26 January 2014 - Part 2
Two things are going on in Bangkok right now, and I need to explain some of it. However, keep in mind that I have a rather cynical view of politics in general, and tend to be suspicious of most governments. (In high school, my Civics teacher told me I didn't understand crime or politics. I asked him what was the difference. I must add in my defense that it was 1972.)
What I'm saying is that my understanding of Thai politics is coloured by my own beliefs. And our comprehension of the bigger picture of Thai government and the political situation is limited by us being outsiders, who have only been in country for less than a month, and who don't have any emotions invested in the situation.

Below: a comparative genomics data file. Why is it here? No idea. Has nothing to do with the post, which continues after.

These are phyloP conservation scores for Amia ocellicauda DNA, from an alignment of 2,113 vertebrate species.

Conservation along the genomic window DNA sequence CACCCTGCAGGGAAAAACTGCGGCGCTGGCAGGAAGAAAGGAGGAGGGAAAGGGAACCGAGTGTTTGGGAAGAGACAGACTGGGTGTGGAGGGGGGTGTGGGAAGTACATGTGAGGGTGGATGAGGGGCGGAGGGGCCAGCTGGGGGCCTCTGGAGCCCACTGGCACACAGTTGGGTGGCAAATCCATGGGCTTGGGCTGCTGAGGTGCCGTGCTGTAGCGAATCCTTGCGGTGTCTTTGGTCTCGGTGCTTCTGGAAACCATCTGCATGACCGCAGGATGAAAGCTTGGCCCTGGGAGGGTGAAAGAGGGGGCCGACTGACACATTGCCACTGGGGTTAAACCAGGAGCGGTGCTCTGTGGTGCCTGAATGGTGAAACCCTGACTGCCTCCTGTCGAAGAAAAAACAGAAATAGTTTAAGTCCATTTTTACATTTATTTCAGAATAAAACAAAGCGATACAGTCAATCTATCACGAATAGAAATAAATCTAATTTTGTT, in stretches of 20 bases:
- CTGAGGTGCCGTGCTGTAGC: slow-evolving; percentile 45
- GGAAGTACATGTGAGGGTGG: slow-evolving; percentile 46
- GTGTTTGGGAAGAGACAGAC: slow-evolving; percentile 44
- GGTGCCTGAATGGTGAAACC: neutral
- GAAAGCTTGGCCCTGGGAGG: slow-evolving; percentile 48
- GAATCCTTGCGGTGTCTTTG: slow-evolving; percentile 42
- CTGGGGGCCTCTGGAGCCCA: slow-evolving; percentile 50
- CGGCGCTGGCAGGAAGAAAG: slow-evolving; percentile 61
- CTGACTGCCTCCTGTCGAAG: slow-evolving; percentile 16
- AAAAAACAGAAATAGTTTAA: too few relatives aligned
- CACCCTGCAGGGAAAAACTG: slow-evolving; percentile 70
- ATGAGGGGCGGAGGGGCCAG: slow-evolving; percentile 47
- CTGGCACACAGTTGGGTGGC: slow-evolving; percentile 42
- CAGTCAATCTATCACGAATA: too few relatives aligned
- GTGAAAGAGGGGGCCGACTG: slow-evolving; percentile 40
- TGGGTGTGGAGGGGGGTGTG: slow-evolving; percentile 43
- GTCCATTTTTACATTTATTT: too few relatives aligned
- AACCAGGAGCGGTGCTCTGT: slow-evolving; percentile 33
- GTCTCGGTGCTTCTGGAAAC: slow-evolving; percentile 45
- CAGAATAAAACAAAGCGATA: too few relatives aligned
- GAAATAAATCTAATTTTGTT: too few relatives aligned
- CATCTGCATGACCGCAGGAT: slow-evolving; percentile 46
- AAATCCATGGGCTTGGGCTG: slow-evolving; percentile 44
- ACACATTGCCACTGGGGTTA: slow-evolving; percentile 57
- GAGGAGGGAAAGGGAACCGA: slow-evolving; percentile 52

So - Thailand has a king (Rama IX) and the queen, his wife. This is a hereditary title, and he has been king since 1946. However, the king is essentially a figurehead, and doesn't exactly run the government. (He is the one who decided to put up his picture all over, on billboards and monuments and bridges. He definitely is supported by the people of Thailand, and they seem proud to have a king who has been in this role for so many years.)
Now, at the same time the government is actually run by a parliamentary democracy that was established in 1932. However, there have been various military coup d'etats, the most recent in 2006. So while there are elected officials, well, there are military rulers who kind of put themselves into office.